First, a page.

On Uncategorized

monet’s waterlilies

Wednesday, April 3rd, 2019

Today as the news from Selma and Saigon poisons the air like fallout, I come again to see the serene, great picture that I love. Here space and time exist in light the eye like the eye of faith believes. The seen, the known dissolve in iridescence, become illusive flesh of light that was not, […]


let the river roll along

Sunday, September 9th, 2018

Daddy was a mover and a gold creek miner, never had a dollar or a hard luck song. Mama ran off and he’s never gonna find her, went down the river, she’s a long time gone. Daddy taught me everything he thought we needed in the world just to get along. Brew a little feelgood, […]


home

Tuesday, June 19th, 2018

no one leaves home unless home is the mouth of a shark you only run for the border when you see the whole city running as well your neighbors running faster than you breath bloody in their throats the boy you went to school with who kissed you dizzy behind the old tin factory is […]


The Latin complicare means to fold. I love the tactility inherent in folding: it requires some pressure, some movement, some shaping. I love that this tactility assumes a degree of control while still allowing for chance and surprise. Folds might be knife-edged and precise, or loose and haphazard. Folding might be a deliberate and premeditated […]


pilgrim souls

Saturday, December 9th, 2017

how many loved your moments of glad grace. is a particular alliteration that is one of my favorites in all the literature I’ve ever read. Glad grace. Grace is a concept central to Christianity, of course, but I probably-quite-consciously avoid faith-tinged definitions in both my reading and use of grace as a concept. I prefer […]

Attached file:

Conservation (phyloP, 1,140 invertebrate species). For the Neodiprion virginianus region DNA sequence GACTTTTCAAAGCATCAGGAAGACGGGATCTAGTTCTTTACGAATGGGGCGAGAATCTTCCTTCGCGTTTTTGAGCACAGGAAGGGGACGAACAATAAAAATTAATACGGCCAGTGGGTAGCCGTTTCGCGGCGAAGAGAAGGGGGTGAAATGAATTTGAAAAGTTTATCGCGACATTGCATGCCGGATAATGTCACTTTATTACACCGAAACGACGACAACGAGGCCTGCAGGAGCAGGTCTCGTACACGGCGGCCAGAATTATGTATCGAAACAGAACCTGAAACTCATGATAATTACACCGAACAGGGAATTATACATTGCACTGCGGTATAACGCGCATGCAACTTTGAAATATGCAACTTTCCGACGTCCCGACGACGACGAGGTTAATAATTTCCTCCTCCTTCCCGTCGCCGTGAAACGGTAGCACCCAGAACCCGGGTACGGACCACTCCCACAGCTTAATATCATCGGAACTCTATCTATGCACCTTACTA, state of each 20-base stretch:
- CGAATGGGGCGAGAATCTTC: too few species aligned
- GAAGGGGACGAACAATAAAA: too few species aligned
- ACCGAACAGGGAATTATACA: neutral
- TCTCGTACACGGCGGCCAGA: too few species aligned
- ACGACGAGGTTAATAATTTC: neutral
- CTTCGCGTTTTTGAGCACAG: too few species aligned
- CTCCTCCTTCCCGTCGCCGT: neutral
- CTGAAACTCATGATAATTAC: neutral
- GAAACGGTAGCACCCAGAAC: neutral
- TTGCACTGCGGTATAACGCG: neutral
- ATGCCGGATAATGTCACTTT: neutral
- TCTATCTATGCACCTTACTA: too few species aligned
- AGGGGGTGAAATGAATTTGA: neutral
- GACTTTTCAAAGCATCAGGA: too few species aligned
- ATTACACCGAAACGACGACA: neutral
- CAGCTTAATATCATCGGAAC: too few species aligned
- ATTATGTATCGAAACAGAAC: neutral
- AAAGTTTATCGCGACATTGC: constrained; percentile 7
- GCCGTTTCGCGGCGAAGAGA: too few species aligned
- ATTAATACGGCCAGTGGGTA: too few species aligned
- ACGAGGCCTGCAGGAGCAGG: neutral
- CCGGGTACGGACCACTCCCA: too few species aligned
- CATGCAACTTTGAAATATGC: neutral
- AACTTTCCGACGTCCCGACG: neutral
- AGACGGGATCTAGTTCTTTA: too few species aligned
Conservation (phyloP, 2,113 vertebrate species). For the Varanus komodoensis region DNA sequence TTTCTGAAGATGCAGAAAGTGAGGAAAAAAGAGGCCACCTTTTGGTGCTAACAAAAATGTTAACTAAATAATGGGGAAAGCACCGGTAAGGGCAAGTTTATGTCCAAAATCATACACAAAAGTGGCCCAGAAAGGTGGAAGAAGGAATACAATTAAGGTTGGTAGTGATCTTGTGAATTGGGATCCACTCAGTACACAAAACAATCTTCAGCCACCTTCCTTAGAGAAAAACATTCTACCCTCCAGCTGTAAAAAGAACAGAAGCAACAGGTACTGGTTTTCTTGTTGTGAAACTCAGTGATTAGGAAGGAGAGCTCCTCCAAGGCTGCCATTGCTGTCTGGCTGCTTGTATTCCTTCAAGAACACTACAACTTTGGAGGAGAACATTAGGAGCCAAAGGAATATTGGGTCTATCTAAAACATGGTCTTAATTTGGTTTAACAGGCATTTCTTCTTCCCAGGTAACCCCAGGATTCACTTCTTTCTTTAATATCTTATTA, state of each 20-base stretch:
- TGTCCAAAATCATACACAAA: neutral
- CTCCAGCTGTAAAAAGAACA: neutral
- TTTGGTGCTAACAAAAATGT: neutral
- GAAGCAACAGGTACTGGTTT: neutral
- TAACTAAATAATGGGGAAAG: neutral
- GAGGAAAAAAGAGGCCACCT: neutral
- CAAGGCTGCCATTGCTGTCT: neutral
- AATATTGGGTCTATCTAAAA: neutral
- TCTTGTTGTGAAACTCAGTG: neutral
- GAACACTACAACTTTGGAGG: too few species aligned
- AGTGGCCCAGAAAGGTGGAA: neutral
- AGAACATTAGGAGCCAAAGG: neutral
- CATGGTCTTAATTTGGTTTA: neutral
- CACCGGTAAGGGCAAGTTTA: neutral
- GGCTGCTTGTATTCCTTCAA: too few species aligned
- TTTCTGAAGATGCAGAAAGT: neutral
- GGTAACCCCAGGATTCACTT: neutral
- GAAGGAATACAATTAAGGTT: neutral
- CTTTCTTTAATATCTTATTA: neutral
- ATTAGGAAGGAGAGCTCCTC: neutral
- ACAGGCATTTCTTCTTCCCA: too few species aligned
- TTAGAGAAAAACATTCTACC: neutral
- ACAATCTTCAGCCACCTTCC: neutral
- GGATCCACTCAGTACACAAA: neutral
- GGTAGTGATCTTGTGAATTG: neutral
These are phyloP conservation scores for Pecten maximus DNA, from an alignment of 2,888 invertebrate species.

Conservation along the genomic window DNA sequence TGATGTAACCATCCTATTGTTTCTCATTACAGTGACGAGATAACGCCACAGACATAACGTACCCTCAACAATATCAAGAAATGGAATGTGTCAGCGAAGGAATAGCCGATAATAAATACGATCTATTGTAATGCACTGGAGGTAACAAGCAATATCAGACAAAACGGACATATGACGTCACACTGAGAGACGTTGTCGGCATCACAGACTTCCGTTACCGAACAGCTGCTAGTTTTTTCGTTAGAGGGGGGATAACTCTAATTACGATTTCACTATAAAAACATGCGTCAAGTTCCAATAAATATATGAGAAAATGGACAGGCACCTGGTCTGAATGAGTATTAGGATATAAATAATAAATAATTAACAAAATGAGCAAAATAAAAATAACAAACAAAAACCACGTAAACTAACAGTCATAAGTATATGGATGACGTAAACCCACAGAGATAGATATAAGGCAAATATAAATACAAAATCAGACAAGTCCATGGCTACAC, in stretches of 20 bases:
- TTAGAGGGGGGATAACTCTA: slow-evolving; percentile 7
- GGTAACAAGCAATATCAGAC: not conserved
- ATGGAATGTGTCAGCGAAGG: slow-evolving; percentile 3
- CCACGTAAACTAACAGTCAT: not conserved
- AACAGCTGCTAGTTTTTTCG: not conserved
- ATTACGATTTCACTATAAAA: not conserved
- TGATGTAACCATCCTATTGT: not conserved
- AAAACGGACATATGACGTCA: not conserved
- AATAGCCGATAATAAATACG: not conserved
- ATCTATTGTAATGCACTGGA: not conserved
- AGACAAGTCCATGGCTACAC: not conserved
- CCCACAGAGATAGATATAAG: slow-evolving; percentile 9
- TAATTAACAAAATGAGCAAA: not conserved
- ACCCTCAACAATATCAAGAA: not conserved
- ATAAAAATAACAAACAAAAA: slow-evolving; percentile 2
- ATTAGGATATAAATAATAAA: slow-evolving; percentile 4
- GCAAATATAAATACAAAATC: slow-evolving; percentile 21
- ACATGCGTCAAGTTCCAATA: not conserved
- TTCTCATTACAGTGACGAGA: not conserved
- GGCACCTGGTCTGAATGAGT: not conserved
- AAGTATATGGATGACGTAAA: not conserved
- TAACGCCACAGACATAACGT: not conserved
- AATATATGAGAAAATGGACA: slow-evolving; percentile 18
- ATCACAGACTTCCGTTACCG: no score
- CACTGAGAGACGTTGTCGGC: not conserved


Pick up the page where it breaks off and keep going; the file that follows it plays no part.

w/r/t

Wednesday, August 9th, 2017

But the real mystery and magic lies in those quasi-mystical moments, portraits of extreme focus and total relinquishment. We might feel more comfortable calling this “meditation,” but I believe the right word is in fact prayer. […] unmoored, without its usual object, God, but it is still focused, self-forgetful, and moving in an outward direction toward the […]


sources

Wednesday, March 8th, 2017

XV It’s an old-fashioned, an outrageous thing To believe one has a “destiny” a thought often peculiar to those who possess privilege – but there is something else: the faith of those despised and endangered that they are not merely the sum of damages done to them: have kept beyond violence the knowledge arranged in […]


…but I’m definitely cursing. I don’t know how to begin. To begin anything. What’s the way forward? For a few more too-brief hours the Commander-in-Chief is a brilliant, qualified, thoughtful, ethical, moral man. And then. The firehose that’s been spraying us with shit for the last nine weeks is probably certainly about to ratchet up to […]


I voted for her because she’s the most qualified. Because representation is essential. Because I have little nephews I hope grow up believing that girls are badasses with whom they need to reckon. Because I want the fact that Hillary has shown up and done the work day in and day out for a lifetime […]



for all you are worth.

Wednesday, July 6th, 2016

We cast a shadow on something wherever we stand, and it is no good moving from place to place to save things; because the shadow always follows. Choose a place where you won’t do harm – yes, choose a place where you won’t do very much harm, and stand in it for all you are […]


…the road has always led West.

Monday, May 30th, 2016

Yesterday Linus and I went down the winding Skyline, dodging cyclists every hundred yards, testing my manual driving prowess, zipping between dim forest canopy and brilliant ridgetop. The road itself didn’t feel much different than the last time I drove it in the fall, which is one of the strangest things about this place: a total lack of […]